When I hooked mine up I just wired the high and low side/had a 4 speed blower. As I said yhe way it runs I didn't need the high side. At present I just have it plugged into my lights so when my lights go on it does to. Sure helps the air circulation! I took the blower and put it in a plywood box with a removable masonite top(assembled with screws. I then cut 3 holes 1 for the outlet in the bottom(air vents down) and two others (one in each side - bigger now though!)I put a ply. baffle over the outlet to diffuse the air, still didn,t like that so made a small box and hooked in 3 6 inch ducts to direct the air to the sides of my garage so the moving air didn't bother my propane stove. My friend down the road said ,"You want to lift that where??". But we got it suspended from the rafters. I may have to duct the intakes over closer to my TS, Planer, and spindle sander. Right now I'm using 3 shop vacs hooked to a 30 gal barrel for dust collection. Dump the barrel in my dump cart and take it out and dump it on the field somewhere (200 Acres) r

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                • #23
                  Big Johnson,

                  Another thing you may want to look at that my wife had me make is a cedar frame for a 3' x 4' outdoor mirror. She wanted it for a back covered patio area that I mounted directly to the siding. At any rate, after it was said and done, it really looked good (if I can correct some computer problems I'll post a pic). She says that she has seen it in some of these HGTV / TLC shows (an "outdoor room") which gave her this idea and may generate some demand with the people who enjoy your work.

                  It only required three 1x4x6 cedar boards, enough 1/4" plywood for the backing, and the mirror. The extra board is used to cut an ogee profile on the router table then cut approx. 3/8" off on the saw for inlay. The cedar frame is given a 3/8" slot on the inside to accept the mirror. Biscuits and outdoor yellow glue hold the mitered corners together, with the 1/4" backing board firming everything up. Once the frame is glued up, I take the trim that I cut at the router table and saw, mitre it's corners and attach it inside the frame on top of the glass with brads only. A coat of golden oak stain and two coats of exterior polyurethane and it was good to go.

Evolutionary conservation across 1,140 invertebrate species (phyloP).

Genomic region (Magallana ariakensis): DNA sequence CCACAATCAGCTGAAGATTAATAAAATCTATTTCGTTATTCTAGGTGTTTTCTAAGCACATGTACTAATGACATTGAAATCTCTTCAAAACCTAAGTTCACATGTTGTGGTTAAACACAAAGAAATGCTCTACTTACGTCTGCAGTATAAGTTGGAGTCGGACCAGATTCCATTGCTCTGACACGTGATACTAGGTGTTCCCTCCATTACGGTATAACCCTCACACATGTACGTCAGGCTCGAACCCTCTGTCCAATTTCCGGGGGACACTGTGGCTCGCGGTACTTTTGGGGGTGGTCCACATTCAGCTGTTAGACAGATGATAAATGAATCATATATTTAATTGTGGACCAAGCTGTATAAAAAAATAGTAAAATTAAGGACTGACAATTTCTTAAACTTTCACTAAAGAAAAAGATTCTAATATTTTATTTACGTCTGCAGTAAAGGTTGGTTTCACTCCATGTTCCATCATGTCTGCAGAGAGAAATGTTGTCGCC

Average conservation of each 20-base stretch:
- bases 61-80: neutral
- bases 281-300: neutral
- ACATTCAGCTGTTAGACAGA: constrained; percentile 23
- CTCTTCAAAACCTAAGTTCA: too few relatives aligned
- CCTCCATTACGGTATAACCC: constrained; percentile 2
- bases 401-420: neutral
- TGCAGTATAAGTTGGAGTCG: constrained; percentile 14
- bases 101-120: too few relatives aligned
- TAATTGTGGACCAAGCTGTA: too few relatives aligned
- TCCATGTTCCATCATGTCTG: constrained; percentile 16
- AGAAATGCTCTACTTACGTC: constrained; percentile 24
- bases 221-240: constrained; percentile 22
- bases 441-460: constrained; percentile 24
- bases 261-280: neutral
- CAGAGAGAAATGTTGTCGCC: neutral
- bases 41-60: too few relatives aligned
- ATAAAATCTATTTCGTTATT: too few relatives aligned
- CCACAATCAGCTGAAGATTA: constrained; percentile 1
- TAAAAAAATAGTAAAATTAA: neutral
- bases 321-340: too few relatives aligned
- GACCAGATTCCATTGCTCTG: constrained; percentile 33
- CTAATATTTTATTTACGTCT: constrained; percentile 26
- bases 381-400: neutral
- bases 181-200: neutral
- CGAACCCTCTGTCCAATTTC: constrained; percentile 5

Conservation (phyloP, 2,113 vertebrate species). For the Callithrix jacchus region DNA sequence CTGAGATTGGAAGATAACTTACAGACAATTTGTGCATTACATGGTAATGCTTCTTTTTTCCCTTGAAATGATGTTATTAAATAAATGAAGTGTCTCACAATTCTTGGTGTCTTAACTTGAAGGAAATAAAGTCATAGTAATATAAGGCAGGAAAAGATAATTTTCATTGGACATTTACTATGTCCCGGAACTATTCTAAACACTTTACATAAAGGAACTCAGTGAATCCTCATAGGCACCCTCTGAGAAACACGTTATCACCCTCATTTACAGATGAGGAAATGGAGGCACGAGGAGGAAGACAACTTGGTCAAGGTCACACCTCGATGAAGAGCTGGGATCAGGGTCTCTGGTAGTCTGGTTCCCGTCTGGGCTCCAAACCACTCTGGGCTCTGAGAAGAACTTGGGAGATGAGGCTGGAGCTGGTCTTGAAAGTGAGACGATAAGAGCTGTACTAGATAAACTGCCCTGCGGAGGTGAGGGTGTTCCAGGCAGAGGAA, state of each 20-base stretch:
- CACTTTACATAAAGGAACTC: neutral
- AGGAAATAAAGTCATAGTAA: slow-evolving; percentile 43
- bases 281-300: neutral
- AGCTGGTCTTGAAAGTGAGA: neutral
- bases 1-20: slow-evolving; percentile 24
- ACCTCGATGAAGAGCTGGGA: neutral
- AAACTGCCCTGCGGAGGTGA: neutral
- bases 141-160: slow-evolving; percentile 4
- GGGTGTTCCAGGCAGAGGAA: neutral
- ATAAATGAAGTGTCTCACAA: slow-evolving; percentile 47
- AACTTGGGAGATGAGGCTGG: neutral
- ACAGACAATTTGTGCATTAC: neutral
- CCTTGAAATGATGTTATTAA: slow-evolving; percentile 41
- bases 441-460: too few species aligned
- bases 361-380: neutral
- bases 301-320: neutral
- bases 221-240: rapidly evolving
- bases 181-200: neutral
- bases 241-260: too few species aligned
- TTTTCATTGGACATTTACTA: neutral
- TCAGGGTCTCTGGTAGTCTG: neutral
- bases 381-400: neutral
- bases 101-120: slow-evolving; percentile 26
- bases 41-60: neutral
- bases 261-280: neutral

It has a little higher cost to build because of the price of the mirror. I think I spent $40 on the mirror and $15-$20 on the wood. Even with a cost of $60, I would think one would be able to make a $30 to $40 profit on it. The best part there is nothing extremely difficult about the process. And the cedar with a glossy urethane gives a very rich wood grain and knotty appearance.

                  I've also built adirondeck chairs ($40 cost) and recently did a picnic table with separate benches using treated pine 2x6's and 2x4's (left over from my deck), both off plans. I've had numerous people comment on all these as well. I've seen the chairs sell for $75 to $80 and the picnic table set, could easily get $100 to $150 (a cost of approx. $75). It seems most people during Spring and Summer months want outdoor type woodworking and there can be opportunities for this, particularly easy to produce, less costly to make. I don't sell anything because I only make things for my home and simply because it's a hobby and I'm afraid bringing the rat race to my one escape would spoil things. But if I did, I'd start with outdoor items like you have.

                  Good Luck [img]smile.gif[/img]
                  Patrick<br />patrickssmith@cox.net<br />members.cox.net/patrickssmith